Berger Leadership Blog

How to stay mentally fit

Dan BergerMental health is just as important as physical health. For many years now, offices have offered incentives and benefits to encourage employees to take better care of their physical self – from discounted gym memberships to more sick days and better health care benefits. More recently, that awareness has shifted to mental health, and companies are now working to ensure employees have the resources to address those needs.

While physical exercise can support your mental fitness – it awakens and energizes you, fills you with positive endorphins – it's important to dedicate time to keeping your mind strong.

Unsurprisingly, ways to keep your mind fit track closely with staying physically fit. Leadership guru Wally Bock offers six ways to get the most out of your mental energy, plus some additional resources for support. Here they are:

  1. Develop your mental energy. Just like running or lifting weights, the more often you work your mind the stronger it will be. However, overexerting your limitations comes with consequences.

  2. Stay healthy and rested. Eating right, getting enough sleep and, yes, working out all support your mental fitness. Instead of viewing these things in a negative light (being expensive, taking time away from work), acknowledge how they support your success.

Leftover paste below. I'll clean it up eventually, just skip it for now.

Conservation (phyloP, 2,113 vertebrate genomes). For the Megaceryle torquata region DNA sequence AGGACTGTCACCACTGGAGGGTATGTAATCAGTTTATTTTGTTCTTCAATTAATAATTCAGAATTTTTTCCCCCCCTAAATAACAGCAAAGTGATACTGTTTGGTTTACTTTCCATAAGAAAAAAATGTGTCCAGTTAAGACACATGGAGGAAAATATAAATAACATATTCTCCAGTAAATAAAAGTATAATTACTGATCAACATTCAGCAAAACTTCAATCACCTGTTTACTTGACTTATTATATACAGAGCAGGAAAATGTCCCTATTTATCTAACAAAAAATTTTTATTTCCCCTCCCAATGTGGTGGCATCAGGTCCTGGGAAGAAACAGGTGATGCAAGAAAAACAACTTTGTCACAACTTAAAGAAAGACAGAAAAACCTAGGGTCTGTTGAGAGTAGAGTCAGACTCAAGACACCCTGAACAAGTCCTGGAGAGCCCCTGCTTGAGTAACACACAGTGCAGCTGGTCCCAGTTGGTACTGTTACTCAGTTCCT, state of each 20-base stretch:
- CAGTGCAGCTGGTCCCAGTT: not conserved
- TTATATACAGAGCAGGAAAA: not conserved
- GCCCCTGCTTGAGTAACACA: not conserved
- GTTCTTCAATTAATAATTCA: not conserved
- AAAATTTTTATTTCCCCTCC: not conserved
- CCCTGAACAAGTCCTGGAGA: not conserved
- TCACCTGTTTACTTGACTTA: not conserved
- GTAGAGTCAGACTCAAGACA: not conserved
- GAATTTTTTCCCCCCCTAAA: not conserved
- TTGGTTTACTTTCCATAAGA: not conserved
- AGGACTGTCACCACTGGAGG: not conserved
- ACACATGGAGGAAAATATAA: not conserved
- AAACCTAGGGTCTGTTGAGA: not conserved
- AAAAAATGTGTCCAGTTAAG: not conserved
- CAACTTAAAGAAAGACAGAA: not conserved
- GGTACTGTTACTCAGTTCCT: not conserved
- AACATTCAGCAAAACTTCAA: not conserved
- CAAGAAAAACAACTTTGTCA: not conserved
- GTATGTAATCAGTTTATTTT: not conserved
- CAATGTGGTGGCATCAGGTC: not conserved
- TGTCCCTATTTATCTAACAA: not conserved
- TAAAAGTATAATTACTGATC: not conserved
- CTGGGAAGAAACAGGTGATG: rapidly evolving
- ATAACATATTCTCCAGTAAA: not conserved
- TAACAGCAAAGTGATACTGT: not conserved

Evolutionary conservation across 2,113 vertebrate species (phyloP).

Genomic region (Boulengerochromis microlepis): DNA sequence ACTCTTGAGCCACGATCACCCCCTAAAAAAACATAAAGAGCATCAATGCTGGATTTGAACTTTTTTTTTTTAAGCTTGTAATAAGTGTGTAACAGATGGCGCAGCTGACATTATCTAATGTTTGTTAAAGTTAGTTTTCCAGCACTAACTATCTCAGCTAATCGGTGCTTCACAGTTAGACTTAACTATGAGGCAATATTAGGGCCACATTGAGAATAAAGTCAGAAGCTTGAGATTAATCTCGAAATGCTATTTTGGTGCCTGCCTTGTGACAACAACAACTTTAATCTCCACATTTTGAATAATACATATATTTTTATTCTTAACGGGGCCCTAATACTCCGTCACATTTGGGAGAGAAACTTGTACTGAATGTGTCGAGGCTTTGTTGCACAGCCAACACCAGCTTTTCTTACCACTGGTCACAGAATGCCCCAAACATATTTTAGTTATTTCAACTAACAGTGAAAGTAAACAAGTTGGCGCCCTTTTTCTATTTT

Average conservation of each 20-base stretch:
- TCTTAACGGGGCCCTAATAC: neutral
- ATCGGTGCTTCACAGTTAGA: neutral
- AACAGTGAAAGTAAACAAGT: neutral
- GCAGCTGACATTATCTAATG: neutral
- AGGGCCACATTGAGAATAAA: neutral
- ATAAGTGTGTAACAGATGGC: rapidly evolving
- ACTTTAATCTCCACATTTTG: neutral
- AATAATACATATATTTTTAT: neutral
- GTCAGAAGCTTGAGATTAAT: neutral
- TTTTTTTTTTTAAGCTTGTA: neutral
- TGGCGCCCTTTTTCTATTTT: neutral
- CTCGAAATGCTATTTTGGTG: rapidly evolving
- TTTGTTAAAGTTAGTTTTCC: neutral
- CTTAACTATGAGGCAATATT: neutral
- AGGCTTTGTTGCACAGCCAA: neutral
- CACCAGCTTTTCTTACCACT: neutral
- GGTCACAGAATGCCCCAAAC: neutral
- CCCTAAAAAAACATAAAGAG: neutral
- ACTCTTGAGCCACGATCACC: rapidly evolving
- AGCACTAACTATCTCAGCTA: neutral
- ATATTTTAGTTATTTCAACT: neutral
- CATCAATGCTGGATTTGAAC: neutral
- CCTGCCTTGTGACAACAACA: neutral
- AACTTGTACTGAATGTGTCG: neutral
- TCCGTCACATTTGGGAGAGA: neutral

3. Do routine things routinely. Daily tasks shouldn't take a lot of mental energy. Keep to-do lists and set aside time each day to knock out things like emails so you're not wasting brainpower.

  4. Conserve your energy for important decisions. Apple founder Steve Jobs wore his turtleneck and jeans outfit everyday so he didn't have to waste energy deciding what to wear. Instead, he focused his mind on product innovation. Approach your career and schedule similarly – if you have a big meeting in the afternoon, don't add a bunch to your morning schedule.

  5. Allow for mental recovery. We all need rest days. You shouldn't feel guilty needing to take a day if you're mentally exhausted – if you can't focus you won't create any value at work. Recoup by doing something you enjoy, and come back into the office refreshed.

  6. Avoid temptation. Don't put things on your plate that you'll just fret over. Eliminate bad habits and hold yourself accountable.

Being a leader takes a lot out of us. In addition to our daily responsibilities – which can include strategy development, dealing with personnel issues and more – we are also managing relationships with our employees, our customers and our families at home.

It's easy to look in the mirror and gauge your physical health. Take time to reflect on your mental health and see if you're devoting enough time to maintain that.

Follow me on Twitter (@BDanBerger).

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About the Author

B. Dan Berger, President and CEO, NAFCU

Dan BergerB. Dan Berger first joined NAFCU in 2006 and has helped expand the association’s reputation into becoming a premier advocate for the credit union industry.

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